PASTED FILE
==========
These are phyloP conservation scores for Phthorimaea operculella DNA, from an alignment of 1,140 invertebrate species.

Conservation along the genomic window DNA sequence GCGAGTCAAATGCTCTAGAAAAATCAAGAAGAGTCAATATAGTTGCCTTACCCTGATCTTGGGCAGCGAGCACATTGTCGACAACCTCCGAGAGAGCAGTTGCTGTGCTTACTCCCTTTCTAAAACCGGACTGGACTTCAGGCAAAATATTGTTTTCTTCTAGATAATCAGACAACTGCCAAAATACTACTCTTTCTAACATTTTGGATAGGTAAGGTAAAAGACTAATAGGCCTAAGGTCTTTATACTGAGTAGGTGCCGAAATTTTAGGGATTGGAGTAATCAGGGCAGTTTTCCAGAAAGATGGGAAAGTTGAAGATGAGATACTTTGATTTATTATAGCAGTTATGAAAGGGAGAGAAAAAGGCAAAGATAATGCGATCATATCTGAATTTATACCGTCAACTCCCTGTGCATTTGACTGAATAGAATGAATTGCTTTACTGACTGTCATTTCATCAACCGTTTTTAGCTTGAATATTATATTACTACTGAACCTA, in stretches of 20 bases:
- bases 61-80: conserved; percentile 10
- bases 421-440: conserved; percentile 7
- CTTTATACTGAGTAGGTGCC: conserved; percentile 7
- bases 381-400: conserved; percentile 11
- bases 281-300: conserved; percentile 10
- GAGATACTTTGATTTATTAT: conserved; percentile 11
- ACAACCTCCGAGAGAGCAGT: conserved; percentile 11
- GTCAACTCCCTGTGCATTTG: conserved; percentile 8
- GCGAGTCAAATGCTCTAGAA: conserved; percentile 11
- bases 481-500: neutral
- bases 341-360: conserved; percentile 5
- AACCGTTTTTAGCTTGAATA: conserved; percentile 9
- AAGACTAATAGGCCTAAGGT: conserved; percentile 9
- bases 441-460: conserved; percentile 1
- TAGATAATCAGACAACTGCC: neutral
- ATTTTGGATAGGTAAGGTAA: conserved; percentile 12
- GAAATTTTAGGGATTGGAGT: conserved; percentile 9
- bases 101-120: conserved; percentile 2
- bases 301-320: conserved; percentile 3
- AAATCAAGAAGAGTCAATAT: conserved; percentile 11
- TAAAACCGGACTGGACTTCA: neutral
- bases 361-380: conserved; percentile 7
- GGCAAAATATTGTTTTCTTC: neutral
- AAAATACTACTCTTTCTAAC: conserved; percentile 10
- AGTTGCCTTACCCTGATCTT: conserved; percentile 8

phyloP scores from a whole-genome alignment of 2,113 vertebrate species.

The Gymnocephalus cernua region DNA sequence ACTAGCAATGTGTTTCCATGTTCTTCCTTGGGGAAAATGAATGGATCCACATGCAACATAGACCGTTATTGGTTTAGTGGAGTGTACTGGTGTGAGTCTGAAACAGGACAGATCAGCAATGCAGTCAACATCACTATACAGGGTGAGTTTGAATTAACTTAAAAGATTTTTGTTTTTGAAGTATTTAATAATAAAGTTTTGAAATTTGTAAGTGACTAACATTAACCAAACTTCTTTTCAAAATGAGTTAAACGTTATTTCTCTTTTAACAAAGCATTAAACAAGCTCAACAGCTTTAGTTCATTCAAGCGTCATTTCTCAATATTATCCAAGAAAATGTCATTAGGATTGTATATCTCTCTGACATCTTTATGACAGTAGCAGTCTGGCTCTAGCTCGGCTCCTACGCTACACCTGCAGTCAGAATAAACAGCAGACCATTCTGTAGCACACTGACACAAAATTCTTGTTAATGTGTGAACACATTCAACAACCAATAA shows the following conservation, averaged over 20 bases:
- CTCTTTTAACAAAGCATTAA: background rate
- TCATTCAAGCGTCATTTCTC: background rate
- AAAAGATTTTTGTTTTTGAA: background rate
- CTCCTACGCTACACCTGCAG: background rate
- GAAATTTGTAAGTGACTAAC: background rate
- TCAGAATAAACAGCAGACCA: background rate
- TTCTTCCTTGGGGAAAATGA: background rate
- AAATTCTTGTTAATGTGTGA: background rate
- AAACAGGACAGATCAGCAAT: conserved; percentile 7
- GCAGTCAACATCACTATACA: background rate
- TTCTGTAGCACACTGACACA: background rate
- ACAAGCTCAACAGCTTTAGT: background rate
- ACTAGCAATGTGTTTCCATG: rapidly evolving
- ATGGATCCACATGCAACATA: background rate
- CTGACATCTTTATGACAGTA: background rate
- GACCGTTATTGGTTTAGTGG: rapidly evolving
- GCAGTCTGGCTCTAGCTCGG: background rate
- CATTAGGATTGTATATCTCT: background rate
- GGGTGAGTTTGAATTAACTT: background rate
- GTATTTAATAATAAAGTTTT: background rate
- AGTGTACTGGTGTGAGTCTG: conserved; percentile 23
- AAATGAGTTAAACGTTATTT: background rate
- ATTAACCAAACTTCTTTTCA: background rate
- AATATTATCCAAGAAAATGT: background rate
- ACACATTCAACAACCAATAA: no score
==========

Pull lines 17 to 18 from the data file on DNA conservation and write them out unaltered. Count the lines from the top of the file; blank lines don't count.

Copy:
- TAGATAATCAGACAACTGCC: neutral
- ATTTTGGATAGGTAAGGTAA: conserved; percentile 12